The only gay bar in Salta

It was wet and cold when I arrived in Salta, a small city in Northern Argentina, on a bus from Chile.  The weather prevented the outdoor activities that are usually on offer, so after a trip on the cable car to to the top of Cerro San Bernardo for not much of a view thanks to the cloud cover, there was little else to do other than take a stroll around the local squares and buildings.

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The beautiful churches were a fine example of the excesses spent on the make-believe around the world while people go hungy and homeless.

One of the things I noticed in Argentina was the prevalance not only of children’s playgrounds in public parks, but also of adult ones with free exercise equipment, so I entertained myself at one of them between rainshowers.

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Most importantly, I was spending my 31st birthday in Salta and wanted to have a fun night out.  My Argentinean guide had been asking what I’d like our group to do for the night, and eventually I decided that yet another touristy bar wasn’t going to cut it.  I wanted a gay bar instead.  Manu, our guide, loooked perplexed when I announced this to him, and said that as Salta is a small and conservative city, he couldn’t promise anything, but to leave it with him.

In the end, he really came through.  First, a table was booked for dinner at a restuarant with a local band and dancers who pulled spectators out of their seats to take part, finishing up with a huge conga line winding out the front door and back in the side one.  Not long after I reclaimed my seat, the band began singing Happy Birthday in Spanish, and the whole restaurant joined in as a waiter approached me carrying a cake with a candle in it.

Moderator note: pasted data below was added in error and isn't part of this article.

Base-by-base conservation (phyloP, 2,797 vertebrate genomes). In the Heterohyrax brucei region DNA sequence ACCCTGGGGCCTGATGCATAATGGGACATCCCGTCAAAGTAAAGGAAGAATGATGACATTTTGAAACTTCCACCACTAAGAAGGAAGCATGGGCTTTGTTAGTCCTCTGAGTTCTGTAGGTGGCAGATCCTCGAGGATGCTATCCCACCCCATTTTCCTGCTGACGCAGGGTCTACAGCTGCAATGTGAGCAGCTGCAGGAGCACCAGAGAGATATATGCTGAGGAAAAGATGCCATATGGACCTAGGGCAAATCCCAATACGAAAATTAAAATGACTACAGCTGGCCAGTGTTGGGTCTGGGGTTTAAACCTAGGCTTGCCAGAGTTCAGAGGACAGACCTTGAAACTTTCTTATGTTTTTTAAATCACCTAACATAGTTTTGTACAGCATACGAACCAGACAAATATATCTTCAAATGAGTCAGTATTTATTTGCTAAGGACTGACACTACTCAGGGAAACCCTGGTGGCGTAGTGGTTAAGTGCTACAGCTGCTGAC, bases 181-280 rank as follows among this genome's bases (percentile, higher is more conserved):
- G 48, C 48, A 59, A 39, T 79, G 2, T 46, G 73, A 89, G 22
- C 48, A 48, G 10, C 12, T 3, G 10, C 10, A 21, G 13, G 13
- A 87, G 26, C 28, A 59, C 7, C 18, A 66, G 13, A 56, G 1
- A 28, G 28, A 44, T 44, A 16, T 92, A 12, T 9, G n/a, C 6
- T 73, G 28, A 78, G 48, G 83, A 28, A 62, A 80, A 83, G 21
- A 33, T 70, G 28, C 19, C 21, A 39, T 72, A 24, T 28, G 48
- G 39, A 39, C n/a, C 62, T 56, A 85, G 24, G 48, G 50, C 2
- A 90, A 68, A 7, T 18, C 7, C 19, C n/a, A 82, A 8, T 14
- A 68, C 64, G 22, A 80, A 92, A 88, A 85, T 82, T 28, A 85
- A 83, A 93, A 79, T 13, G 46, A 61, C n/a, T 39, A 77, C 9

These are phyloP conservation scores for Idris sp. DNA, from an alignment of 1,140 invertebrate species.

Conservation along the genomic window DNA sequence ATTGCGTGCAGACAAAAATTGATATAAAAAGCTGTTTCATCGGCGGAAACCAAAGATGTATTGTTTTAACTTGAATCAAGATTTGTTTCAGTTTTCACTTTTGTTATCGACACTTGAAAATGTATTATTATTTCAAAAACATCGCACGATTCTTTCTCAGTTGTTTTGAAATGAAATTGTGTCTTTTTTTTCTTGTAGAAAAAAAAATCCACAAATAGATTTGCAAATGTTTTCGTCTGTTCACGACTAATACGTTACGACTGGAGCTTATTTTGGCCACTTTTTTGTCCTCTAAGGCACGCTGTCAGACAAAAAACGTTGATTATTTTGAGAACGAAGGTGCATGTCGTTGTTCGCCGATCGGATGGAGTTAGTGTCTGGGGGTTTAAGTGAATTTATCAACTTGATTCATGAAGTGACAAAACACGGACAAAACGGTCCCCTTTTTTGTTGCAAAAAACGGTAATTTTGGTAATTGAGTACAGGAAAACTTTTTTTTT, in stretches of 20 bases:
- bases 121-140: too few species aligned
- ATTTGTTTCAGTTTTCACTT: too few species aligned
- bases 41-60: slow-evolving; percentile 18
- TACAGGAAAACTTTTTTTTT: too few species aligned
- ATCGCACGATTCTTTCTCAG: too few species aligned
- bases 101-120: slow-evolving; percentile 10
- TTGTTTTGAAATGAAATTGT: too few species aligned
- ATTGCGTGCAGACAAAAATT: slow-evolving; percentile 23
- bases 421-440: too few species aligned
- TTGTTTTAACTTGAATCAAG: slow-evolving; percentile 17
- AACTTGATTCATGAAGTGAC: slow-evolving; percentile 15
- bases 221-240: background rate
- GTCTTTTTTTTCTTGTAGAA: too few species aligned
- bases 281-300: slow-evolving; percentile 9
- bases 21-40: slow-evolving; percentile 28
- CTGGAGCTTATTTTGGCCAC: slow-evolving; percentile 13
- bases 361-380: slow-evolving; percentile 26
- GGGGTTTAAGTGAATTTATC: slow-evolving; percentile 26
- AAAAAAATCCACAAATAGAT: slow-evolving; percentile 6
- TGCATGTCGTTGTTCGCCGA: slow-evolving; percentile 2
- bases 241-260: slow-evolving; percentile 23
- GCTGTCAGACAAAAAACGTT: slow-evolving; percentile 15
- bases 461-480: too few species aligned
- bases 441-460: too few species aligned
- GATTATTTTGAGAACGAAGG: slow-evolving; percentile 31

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During dinner, Manu explained to me that he had spoken to a friend who spoke to a friend, and had found the city’s only gay bar!  So after we finished eating and dancing, five of our group walked further out of the city centre to a quiet street and the closed doorway to Jekill, which we knocked on, to be told that the club wasn’t yet open and to come back at 1am.  It was nearing 12.30, so we went for another drink nearby before returning to find neon lights and Lady Gaga music pumping out of the door.

We paid our entrance fees, were handed a drink voucher and a condom each (how very progressive), and descended down the rickety stairs to what I can only describe as a typical run-down small city gay bar.  It was less London’s G-A-Y and more something between your teenage disco and the grimey Dempsey’s of Sheffield, where I spent much of my early twenties.  There was a pole in the middle of the sticky dance floor, the lighting was green neon, and cheap beer overflowed from plastic cups on all sides.  It was perfect.

We danced for nearly four hours, during which time a local girl took a shine to me.  Her name was Laura, and her friends crowded round and cheered her on as she moved in to kiss me, while my friends took photos to laugh at later.  It really did feel like being back at the teenage disco.  “Tell her it’s your birthday!”, my friends were shouting over the music.  So I did.

-Es mi cumpleaños.
-Ah! ¿Cuantos años tienes?
-Treinta y uno. Y tu?
-Veintidós.

Yikes.  I was a cradle snatcher now.

The next morning (or more accurately, later that morning) I awoke at 10.30 to the sound of housekeepers knocking on the hotel room I shared with a fellow traveller.  We had almost missed check-out time.  My limbs felt used up, my belongings were scattered all over the floor, and my phone was filled with Facebook messages from Laura asking to see me again.  But later that afternoon there was a bus waiting to take us on an overnight journey to Mendoza.  We spent the time in between at Chirimoya, an excellent vegetarian cafe, reviving ourselves with delicious healthy food and refreshing drinks.

Upon boarding the bus I reclined my seat and was asleep before we had even left Salta.  It had turned out that nights dancing until 5am weren’t as easy to cope with at 31 as they had been when I was 22.

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